West Virginia set to expand controversial e-voting option
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The West Virginia legislature has given its seal of approval to a plan to allow people with disabilities to cast their votes on a smartphone.
Senate Bill 94 will extend the right to e-voting to include people with disabilities in every county, having been introduced for deployed servicemen and servicewomen in 2018. It has been approved by both chambers and now awaits approval from West Virginia Governor Jim Justice, who is expected to sign off the bill.
Despite its potential to boost turnout among this disadvantaged group, the bill has been roundly criticised by lawmakers and security experts, who warn that this could render elections in the state vulnerable to hackers.
The state is likely to use the 'Voatz' e-voting app, which it trialled in the 2018 elections for approximately 150 overseas voters. The app utilises blockchain in an effort make the voting process “transparent, auditable and accountable”.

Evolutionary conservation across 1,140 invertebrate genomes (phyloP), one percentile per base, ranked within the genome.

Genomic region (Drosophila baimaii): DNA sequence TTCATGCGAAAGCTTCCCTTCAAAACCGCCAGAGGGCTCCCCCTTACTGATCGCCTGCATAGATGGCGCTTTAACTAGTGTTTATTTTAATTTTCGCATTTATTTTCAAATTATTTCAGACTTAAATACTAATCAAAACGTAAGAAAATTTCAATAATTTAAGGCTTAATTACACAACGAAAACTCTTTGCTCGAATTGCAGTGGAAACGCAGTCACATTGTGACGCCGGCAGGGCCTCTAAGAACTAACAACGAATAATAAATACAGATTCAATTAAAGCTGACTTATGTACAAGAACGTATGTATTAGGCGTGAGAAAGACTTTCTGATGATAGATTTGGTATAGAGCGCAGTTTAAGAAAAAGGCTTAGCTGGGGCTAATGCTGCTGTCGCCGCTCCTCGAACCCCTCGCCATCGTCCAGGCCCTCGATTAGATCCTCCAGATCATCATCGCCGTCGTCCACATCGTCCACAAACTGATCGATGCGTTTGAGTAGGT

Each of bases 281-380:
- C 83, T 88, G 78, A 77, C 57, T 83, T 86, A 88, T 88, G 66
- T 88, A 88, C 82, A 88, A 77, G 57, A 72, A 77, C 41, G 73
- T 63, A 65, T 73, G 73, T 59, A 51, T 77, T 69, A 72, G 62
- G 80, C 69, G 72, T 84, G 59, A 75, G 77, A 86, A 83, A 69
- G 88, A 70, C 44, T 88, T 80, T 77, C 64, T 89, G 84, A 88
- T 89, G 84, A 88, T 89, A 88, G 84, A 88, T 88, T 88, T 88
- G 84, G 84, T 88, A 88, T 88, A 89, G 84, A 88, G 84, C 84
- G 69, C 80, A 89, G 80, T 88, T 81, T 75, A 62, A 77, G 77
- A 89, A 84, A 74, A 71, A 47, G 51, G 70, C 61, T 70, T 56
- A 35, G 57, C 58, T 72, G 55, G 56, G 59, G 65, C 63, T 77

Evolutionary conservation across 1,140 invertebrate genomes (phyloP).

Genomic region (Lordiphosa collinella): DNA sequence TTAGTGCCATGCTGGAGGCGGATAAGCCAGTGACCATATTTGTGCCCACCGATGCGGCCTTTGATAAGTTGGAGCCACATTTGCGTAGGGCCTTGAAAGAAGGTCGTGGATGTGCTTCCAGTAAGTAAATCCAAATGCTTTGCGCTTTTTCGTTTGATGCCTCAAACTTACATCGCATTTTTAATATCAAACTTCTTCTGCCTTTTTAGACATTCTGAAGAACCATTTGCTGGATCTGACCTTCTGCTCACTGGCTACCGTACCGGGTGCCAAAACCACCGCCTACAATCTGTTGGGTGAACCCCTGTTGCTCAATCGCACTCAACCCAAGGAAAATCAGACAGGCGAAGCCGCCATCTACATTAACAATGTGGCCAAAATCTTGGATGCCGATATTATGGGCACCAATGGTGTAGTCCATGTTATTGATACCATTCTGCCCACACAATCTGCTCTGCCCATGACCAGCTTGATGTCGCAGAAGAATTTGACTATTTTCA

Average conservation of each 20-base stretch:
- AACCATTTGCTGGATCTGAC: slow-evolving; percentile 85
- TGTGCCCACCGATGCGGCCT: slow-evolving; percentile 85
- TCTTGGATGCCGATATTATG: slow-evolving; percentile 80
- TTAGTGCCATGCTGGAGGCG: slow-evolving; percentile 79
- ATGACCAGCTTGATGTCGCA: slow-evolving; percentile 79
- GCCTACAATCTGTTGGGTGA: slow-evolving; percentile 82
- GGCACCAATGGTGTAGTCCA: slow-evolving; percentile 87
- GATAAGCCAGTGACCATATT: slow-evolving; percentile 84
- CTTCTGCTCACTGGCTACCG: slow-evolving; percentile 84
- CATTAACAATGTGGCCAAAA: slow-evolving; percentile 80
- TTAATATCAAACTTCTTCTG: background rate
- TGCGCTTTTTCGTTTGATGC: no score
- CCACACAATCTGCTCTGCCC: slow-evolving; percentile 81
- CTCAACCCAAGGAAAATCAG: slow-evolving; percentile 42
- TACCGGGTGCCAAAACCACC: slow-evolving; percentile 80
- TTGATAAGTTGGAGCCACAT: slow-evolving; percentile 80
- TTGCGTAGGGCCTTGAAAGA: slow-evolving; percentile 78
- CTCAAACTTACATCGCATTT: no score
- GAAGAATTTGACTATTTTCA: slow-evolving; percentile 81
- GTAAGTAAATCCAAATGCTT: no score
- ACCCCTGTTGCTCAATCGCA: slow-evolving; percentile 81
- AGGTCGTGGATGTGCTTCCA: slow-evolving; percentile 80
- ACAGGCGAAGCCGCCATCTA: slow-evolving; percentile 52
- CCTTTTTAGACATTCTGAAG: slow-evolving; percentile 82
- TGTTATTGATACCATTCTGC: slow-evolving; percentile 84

However, it emerged in October last year that the FBI is investigating an attempt to hack Voatz during the 2018 midterm elections (thought to have been for research purposes rather than motivated by malicious intent), while Voatz has also been criticised for not being transparent about its auditing process.
Experts warn that even if voting apps are fully secure, there are many other ways in which the e-voting process could be compromised, such as through vulnerabilities in an OS, mobile network, or the servers used to tally votes. A hacker who selects their targets wisely would also only need to block a small number of votes in order to affect the result of an election.
Prior to West Virginia’s 2018 pilot study using Voatz, election security expert Joe Hall told CNN that voting via smartphone is an “horrific idea”. The Senate Intelligence Committee has also pushed back against e-voting, warning in a recent report that there is not yet a 100 per cent secure e-voting system.
Meanwhile, the Iowa caucus – a crucial milestone in the run-up to this year’s US presidential election – has descended into chaos on account of problems with a new mobile app used to report votes from 1,700 meetings across the state. Officials said that there had been inconsistencies in reporting of the results, with quality control efforts necessary to ensure that results were accurate. However, they asserted that any delays were not due to a “hack or an intrusion”.
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